In 1823 he aided in organizing and became a vice president of the Society for the Mitigation and Gradual Abolition of Slavery throughout the British Dominions again, more commonly called the Anti-Slavery Society. Turning over to Buxton the parliamentary leadership of the abolition movement, he retired from the House of Commons in 1825.
In 1824, he finally resigned from his parliamentary seat due to serious illness. Retired from political life, he continued to fight for the abandonment of slavery. It was after much debate that the Abolition of Slavery Bill was passed in the House of Commons on July 26, 1833.
Wilberforce’s other efforts to ‘renew society’ included the organization of the Society for the Suppression of Vice in 1802. He worked with the reformer, Hannah More, in the Association for the Better Observance of Sunday. Its goal was to provide all children with regular education in reading, personal hygiene, and religion. He was closely involved with the Royal Society for the Prevention of Cruelty to Animals. He was also instrumental in encouraging Christian missionaries to go to India.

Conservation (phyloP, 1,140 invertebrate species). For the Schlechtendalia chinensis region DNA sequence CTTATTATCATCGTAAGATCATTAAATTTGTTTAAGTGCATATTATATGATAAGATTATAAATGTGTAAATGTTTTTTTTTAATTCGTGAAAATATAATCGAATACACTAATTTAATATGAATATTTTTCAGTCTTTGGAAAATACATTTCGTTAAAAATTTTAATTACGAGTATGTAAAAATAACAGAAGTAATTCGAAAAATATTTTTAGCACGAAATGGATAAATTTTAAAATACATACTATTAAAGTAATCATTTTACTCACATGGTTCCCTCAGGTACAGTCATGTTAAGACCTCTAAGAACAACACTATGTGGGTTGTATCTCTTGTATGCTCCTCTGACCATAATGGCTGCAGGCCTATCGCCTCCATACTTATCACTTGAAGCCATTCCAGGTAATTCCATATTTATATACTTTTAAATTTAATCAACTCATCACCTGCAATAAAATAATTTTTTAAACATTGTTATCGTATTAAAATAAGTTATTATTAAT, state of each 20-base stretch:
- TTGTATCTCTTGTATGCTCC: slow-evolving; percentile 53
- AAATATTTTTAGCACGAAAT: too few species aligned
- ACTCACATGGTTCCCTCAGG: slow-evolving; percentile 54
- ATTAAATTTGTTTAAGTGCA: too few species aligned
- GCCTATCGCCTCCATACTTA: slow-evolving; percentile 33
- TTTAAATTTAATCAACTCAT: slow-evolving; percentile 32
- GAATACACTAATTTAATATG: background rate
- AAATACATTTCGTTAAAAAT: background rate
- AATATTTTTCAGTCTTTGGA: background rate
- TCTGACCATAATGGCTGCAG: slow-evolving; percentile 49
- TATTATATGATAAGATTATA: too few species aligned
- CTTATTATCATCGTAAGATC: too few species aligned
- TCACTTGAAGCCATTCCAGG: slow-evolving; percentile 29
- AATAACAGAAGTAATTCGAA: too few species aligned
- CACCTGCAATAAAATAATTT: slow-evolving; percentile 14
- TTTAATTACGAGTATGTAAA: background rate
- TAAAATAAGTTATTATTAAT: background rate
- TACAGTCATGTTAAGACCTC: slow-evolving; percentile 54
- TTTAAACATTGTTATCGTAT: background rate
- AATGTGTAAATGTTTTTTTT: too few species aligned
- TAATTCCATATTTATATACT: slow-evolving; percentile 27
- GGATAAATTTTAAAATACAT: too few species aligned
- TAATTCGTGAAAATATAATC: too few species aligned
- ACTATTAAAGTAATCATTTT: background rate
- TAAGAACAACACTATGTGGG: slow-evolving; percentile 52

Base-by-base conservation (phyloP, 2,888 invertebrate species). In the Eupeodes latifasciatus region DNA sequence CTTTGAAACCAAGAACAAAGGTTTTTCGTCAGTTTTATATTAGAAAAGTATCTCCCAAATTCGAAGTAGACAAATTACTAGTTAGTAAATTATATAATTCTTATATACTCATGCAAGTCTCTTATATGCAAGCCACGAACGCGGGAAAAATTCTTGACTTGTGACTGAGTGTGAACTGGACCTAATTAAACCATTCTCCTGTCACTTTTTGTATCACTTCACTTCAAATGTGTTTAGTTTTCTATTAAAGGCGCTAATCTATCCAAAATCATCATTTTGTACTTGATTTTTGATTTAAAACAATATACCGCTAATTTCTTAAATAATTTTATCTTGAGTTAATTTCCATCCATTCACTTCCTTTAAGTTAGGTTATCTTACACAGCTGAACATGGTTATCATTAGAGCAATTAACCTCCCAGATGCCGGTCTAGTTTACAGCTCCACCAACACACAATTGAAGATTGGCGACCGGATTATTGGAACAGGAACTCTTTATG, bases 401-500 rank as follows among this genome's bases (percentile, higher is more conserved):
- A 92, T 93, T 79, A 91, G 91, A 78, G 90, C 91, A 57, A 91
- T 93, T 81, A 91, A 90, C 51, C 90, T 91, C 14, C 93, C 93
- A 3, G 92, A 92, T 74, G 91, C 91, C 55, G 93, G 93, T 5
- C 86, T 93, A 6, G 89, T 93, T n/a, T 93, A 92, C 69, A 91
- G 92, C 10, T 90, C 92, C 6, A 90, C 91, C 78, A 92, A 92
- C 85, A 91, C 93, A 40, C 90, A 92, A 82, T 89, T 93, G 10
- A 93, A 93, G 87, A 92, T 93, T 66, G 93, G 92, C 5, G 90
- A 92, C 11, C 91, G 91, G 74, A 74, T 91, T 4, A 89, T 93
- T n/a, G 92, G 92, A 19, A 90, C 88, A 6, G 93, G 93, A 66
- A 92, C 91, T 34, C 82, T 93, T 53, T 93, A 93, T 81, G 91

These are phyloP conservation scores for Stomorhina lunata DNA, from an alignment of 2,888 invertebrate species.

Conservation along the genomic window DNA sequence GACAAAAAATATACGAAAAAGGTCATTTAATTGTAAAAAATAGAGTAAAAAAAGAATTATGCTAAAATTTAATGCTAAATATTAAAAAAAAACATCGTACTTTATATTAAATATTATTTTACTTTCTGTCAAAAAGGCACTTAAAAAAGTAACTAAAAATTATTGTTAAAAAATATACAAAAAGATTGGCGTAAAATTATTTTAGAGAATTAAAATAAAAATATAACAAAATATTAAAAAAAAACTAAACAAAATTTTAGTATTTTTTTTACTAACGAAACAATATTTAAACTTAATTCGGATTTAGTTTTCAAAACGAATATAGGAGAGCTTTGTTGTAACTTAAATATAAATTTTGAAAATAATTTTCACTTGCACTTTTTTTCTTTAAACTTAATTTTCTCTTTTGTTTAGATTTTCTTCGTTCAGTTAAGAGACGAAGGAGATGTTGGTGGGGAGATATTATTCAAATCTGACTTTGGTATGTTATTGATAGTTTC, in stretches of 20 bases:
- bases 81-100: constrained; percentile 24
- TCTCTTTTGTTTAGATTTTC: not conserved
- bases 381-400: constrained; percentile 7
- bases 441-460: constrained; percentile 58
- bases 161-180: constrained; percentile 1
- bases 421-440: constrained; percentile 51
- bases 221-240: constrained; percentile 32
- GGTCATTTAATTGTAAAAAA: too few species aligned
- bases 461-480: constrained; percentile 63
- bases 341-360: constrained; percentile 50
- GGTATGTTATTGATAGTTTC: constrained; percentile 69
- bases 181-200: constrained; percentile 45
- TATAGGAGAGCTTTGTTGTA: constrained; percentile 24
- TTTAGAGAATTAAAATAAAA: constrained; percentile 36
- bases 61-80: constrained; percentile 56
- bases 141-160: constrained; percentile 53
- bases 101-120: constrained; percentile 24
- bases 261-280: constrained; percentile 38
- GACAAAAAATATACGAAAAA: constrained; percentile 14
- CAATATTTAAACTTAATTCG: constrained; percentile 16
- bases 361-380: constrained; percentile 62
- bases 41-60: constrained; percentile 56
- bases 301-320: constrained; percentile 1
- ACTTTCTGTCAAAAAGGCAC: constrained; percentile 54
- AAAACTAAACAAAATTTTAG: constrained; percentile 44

After Wilberforce’s death in 1833, the Bill was passed in the House of Lords, thus forming the Slavery Abolition Act that came into full effect from August 1834.
Awards and Honor
His life and works have been commemorated worldwide. Statues, busts, and plaques of him adorn different sites. Churches within the Anglican Communion commemorated his work by introducing him in their liturgical calendars. A university in Ohio is named after him. His house in Hull has been converted into Britain’s first slavery museum.